Engineering the Future of Software
Feb 25–26, 2018: Training
Feb 26–28, 2018: Tutorials & Conference
New York, NY

Thinking architecturally

Nathaniel Schutta (Pivotal)
10:45am–12:15pm Wednesday, February 28, 2018
Application architecture, Business solutions, Leadership skills
Location: Sutton North Level: Intermediate

Who is this presentation for?

  • Architects, senior developers, and tech leads

What you'll learn

  • Understand how to think critically about a technology choice, analyze various options we face as architects and tech leads, and deal with the inevitable politics that surround any architectural decisions

Description

How should we think about the inevitable technology choices we have to make on a project? How do we balance competing agendas? How do we keep our team happy and excited without chasing every new thing that someone finds on the innerwebs?

As architects it is our responsibility to effectively guide our teams on the technology journey. But as Rich Hickey once said, programmers know the benefits of everything and the trade-offs of nothing—an approach that can lead a project down a path of frustrated developers and unhappy customers. Nathaniel Schutta outlines the importance of trade-offs and explains how we can analyze new technologies and effectively capture the inevitable architectural decisions we will make. Nathaniel also explores the value of fitness functions as a way of ensuring the decisions we make are actually reflected in the code base.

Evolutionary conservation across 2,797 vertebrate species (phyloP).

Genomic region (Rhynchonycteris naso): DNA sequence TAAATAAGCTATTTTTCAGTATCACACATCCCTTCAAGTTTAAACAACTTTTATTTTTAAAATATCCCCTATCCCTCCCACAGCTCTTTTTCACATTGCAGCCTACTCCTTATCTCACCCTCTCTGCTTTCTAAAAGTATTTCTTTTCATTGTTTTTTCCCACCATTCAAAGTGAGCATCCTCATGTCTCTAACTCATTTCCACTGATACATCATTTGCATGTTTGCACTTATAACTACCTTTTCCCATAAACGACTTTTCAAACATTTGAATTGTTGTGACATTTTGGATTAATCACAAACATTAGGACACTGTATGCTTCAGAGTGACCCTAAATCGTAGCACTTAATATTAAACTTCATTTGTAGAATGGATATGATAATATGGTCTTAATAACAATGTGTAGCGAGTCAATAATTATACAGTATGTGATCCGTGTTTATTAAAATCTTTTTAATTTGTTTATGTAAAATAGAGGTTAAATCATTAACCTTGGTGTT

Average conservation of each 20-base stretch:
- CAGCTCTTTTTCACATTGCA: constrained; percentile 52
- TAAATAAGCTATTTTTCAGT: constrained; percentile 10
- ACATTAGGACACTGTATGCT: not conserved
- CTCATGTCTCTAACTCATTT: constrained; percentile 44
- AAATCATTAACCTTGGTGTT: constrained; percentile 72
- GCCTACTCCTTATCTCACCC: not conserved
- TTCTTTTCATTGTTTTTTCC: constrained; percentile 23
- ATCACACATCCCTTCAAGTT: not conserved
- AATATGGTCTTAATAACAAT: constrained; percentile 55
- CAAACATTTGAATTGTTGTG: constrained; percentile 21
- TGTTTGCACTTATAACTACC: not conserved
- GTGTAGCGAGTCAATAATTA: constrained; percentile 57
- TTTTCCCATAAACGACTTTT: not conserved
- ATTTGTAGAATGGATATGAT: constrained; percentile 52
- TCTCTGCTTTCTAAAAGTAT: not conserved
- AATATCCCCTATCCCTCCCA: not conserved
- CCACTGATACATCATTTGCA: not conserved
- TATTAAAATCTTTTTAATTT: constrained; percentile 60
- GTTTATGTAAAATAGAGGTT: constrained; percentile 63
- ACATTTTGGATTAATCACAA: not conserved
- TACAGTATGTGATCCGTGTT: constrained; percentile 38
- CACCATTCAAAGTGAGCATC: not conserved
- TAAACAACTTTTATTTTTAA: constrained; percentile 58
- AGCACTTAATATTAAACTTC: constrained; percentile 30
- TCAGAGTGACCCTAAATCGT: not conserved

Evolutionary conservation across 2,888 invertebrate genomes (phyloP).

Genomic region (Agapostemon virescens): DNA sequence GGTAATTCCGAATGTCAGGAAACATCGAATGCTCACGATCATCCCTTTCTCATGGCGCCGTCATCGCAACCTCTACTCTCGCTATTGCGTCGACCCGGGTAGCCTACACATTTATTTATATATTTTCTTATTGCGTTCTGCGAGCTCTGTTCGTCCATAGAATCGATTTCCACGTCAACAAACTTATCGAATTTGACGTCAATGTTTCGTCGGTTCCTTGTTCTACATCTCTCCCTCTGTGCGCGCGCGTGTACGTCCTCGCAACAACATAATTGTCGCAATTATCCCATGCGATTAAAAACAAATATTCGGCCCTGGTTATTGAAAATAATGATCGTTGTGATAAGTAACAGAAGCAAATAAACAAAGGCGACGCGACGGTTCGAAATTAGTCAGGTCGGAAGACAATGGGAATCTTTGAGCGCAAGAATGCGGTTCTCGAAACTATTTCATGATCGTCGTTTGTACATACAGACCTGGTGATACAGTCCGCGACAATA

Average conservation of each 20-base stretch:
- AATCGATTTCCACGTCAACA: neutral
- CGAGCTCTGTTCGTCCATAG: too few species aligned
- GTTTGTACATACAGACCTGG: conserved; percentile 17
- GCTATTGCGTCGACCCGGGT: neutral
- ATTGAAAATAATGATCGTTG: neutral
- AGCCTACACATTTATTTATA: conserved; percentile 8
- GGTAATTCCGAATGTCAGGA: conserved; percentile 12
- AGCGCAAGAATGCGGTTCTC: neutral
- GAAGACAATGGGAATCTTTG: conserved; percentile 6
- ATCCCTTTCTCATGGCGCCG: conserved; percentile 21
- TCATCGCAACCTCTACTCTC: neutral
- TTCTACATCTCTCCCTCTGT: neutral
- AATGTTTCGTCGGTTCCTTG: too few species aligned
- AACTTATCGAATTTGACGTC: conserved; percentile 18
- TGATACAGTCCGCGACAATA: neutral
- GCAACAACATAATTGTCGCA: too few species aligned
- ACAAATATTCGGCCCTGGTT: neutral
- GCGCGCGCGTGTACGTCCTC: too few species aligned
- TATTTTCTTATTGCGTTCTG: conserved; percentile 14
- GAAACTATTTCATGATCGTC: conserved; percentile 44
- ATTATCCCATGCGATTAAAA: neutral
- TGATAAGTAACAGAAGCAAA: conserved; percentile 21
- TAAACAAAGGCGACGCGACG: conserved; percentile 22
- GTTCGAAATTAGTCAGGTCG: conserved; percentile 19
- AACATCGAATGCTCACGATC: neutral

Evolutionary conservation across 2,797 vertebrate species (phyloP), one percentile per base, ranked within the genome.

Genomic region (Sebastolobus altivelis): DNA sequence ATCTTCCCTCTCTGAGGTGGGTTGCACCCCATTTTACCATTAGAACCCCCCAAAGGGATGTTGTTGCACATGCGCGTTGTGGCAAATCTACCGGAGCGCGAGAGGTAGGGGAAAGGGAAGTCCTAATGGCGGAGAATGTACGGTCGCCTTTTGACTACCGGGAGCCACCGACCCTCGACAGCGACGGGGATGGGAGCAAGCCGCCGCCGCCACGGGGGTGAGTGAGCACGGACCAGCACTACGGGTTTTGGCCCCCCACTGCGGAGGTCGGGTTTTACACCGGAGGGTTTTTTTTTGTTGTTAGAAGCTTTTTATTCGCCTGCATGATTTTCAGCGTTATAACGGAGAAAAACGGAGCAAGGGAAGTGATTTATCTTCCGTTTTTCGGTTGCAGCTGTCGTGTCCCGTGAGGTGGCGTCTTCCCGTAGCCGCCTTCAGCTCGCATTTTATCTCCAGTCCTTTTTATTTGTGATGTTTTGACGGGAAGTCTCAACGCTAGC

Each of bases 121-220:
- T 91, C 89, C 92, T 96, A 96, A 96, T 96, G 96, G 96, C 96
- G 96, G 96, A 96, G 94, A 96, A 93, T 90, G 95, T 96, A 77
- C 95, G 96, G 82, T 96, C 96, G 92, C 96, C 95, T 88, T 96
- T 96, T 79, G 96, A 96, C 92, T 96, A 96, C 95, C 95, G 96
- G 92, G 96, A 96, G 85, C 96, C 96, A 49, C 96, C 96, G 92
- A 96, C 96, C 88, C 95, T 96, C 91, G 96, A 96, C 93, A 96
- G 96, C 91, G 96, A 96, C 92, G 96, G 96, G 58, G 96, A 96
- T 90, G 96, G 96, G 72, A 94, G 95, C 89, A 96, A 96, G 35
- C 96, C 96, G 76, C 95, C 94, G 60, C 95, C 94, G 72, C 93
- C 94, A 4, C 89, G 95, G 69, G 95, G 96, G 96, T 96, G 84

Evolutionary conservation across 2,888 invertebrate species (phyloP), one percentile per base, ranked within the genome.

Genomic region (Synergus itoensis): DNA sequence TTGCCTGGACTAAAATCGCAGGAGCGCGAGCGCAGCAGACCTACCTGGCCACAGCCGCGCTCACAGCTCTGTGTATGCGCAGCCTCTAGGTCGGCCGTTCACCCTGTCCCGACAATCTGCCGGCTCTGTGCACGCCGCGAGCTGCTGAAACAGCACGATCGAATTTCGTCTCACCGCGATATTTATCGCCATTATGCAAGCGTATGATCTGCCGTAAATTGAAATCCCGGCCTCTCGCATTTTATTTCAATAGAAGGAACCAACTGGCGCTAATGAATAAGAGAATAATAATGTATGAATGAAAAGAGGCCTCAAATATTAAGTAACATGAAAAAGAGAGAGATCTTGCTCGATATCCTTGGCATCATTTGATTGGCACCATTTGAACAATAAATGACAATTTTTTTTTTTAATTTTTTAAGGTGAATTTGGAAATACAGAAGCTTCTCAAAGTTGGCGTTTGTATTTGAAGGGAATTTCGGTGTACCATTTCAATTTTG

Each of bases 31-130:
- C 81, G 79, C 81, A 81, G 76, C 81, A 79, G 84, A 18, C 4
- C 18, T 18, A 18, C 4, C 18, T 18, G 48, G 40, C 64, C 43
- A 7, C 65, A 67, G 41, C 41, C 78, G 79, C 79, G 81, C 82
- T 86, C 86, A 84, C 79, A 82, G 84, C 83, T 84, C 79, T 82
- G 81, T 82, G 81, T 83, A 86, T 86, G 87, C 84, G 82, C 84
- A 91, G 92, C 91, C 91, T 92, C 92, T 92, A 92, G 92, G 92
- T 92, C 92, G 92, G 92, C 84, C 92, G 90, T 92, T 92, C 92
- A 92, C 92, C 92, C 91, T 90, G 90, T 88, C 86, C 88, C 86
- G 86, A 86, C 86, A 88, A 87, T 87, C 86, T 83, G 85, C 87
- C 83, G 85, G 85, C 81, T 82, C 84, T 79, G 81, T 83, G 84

Photo of Nathaniel Schutta

Nathaniel Schutta

Pivotal

Nathaniel T. Schutta is a software architect focused on cloud computing and building usable applications. A proponent of polyglot programming, Nate has written multiple books and appeared in various videos. Nate is a seasoned speaker regularly presenting at conferences worldwide, No Fluff Just Stuff symposia, meetups, universities, and user groups. In addition to his day job, Nate is an adjunct professor at the University of Minnesota, where he teaches students to embrace dynamic languages. Driven to rid the world of bad presentations, Nate coauthored the book Presentation Patterns with Neal Ford and Matthew McCullough.

Leave a Comment or Question

Help us make this conference the best it can be for you. Have questions you'd like this speaker to address? Suggestions for issues that deserve extra attention? Feedback that you'd like to share with the speaker and other attendees?

Join the conversation here (requires login)